9. Efficacy of Olanzapine Combined Therapy for Patients Receiving Highly Emetogenic Chemotherapy Resistant to Standard Antiemetic Therapy

    PubMed Central

    Abe, Masakazu; Kasamatsu, Yuka; Kado, Nobuhiro; Kuji, Shiho; Tanaka, Aki; Takahashi, Nobutaka; Takekuma, Munetaka; Hirashima, Yasuyuki

    2015-01-01

    Objective. Olanzapine is proved to be effective for chemotherapy induced nausea and vomiting (CINV). But its efficacy in combination with standard antiemetic therapy is unknown. The purpose of this study is to prove the preventive effect of olanzapine for the prevention of CINV caused by highly emetogenic chemotherapy when used with standard antiemetic therapy. Method. Gynecologic cancer patients receiving cisplatin-based chemotherapy who had grade 2 or 3 nausea in overall phase (0–120 h after chemotherapy) despite standard therapy were assigned to this study. From the next cycles to cycles in which patients developed grade 2 or 3 nausea, they received olanzapine with standard therapy. 5 mg oral olanzapine was administered for 7 days from the day before chemotherapy. The effectiveness of preventive administration of olanzapine was evaluated retrospectively. The primary endpoint was nausea control rate (grade 0 or 1) with olanzapine. Results. Fifty patients were evaluable. The nausea control rate with olanzapine was improved from 58% to 98% in acute phase (0–24 h after chemotherapy) and 2% to 94% in delayed phase (24–120 h after chemotherapy). In overall phase, the nausea control rate improved from 0% to 92%, and it was statistically significant (P < 0.001). Conclusion. Preventive use of olanzapine combined with standard antiemetic therapy showed improvement in control of refractory nausea. PMID:26425564

  10. Readmissions in Cancer Patients After Receiving Inpatient Palliative Care in Taiwan

    PubMed Central

    Chang, Hsiao-Ting; Chen, Chun-Ku; Lin, Ming-Hwai; Chou, Pesus; Chen, Tzeng-Ji; Hwang, Shinn-Jang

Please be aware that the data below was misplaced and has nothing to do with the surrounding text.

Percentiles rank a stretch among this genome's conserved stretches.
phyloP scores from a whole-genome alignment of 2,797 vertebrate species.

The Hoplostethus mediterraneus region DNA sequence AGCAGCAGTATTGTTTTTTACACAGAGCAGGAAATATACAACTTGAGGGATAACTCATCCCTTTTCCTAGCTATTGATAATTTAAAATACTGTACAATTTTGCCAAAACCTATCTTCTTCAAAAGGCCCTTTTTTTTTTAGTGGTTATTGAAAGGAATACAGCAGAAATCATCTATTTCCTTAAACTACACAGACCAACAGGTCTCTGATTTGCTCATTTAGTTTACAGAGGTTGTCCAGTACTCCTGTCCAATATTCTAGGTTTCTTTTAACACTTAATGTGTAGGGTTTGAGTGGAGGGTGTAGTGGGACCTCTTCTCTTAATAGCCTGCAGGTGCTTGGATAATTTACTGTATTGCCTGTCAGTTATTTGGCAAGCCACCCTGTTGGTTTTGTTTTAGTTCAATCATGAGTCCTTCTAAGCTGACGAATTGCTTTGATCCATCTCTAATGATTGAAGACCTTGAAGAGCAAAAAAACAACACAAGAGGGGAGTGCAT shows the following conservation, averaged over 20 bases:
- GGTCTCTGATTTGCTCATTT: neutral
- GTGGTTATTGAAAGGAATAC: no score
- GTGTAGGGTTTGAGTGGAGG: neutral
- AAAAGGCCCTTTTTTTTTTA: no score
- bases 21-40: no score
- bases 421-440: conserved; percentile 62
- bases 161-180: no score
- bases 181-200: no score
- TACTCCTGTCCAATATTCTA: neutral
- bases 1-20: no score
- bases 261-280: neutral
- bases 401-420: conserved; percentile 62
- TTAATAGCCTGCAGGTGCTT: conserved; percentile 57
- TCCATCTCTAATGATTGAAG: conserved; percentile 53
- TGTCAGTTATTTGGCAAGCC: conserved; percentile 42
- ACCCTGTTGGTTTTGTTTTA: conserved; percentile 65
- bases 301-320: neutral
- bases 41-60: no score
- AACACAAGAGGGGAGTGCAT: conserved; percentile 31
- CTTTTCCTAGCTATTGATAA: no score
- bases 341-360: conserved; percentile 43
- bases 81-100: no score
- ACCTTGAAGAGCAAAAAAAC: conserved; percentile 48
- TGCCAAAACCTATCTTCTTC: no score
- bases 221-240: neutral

2016-01-01

    Abstract Few studies have reported on readmissions among cancer patients receiving inpatient palliative care (IPC). This study investigated readmissions in cancer patients after their first discharge from IPC in Taiwan from 2002 to 2010. This study was a secondary data analysis using information from the National Health Insurance Database in Taiwan from 2002 to 2010. We included subjects ≥20 years old diagnosed with malignant neoplasms who were listed in the registry of catastrophic illness. Patients diagnosed with cancer before January 1, 2002 or who had ever been admitted to an inpatient hospice palliative care unit before the study period were excluded. Readmission was defined as hospital readmission at least once after discharge from first admission to IPC until mortality or the end of the study period. A total of 42,022 patients who met the inclusion criteria were identified. The majority of these patients were male (60.4%). The mean age of cancer diagnosis was 64.0 ± 14.4 years for men and 64.5 ± 14.7 years for women. The mean age at first hospice ward admission was 65.2 ± 14.2 years for men and 65.9 ± 14.9 years for women. During their first admission to IPC, 59.2% patients died, and the median stay of first IPC admission was 8.0 days. Among those discharged alive from their first admission to IPC, 64.9% were readmitted, and 19.4% of these patients were readmitted on the same day of discharge. From first IPC discharge until mortality, 54.8% of patients were readmitted once, 23.9% were readmitted twice, 9.9% were readmitted 3 times, and 11.5% were readmitted 4 or more times. Being male, having a higher insurance premium level, having a longer length of stay during first IPC admission, being admitted to a teaching hospital, or being admitted to a tertiary hospital increased the adjusted hazard ratio for readmission. We found that terminal cancer patients in Taiwan received relatively late referrals for first admission to IPC and

  11. Outcome Disparities Between Medical Personnel and Nonmedical Personnel Patients Receiving Definitive Surgery for Colorectal Cancer

    PubMed Central

    Liu, Chia-Jen; Huang, Nicole; Lin, Chun-Chi; Lee, Yu-Ting; Hu, Yu-Wen; Yeh, Chiu-Mei; Chen, Tzeng-Ji; Chou, Yiing-Jenq

    2015-01-01